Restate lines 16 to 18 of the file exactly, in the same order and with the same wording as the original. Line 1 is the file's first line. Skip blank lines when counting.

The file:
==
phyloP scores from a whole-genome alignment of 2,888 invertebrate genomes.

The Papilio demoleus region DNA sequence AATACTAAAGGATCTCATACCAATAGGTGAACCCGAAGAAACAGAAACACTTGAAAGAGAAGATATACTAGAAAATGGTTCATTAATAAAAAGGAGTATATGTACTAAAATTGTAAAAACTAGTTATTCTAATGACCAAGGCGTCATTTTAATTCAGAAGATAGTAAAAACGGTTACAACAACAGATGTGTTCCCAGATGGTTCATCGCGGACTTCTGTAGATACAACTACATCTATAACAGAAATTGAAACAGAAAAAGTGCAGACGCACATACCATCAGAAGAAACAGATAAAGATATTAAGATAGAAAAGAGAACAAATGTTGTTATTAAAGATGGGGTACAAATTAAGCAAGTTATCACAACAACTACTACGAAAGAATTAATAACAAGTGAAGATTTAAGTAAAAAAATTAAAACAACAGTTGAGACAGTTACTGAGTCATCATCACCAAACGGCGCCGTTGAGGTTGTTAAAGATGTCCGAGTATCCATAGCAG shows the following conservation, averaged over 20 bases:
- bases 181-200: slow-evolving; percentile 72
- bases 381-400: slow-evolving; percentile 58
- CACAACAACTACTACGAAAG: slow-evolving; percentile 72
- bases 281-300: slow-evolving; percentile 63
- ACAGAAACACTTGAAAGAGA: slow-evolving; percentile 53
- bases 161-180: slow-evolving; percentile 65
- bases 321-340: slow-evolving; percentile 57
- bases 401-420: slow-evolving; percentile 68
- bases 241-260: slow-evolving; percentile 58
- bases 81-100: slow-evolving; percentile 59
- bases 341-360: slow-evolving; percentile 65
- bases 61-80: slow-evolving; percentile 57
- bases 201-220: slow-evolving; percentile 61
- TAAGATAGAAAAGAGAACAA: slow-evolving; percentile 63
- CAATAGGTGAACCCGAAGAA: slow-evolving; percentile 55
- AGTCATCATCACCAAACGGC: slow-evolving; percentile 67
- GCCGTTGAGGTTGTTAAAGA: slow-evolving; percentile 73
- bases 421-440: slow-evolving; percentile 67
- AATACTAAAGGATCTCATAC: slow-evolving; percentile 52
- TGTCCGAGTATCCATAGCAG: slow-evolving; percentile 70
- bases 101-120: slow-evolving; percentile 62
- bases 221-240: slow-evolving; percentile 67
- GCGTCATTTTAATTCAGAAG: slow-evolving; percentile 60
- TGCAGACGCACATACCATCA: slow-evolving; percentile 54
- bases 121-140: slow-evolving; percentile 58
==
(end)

- TAAGATAGAAAAGAGAACAA: slow-evolving; percentile 63
- CAATAGGTGAACCCGAAGAA: slow-evolving; percentile 55
- AGTCATCATCACCAAACGGC: slow-evolving; percentile 67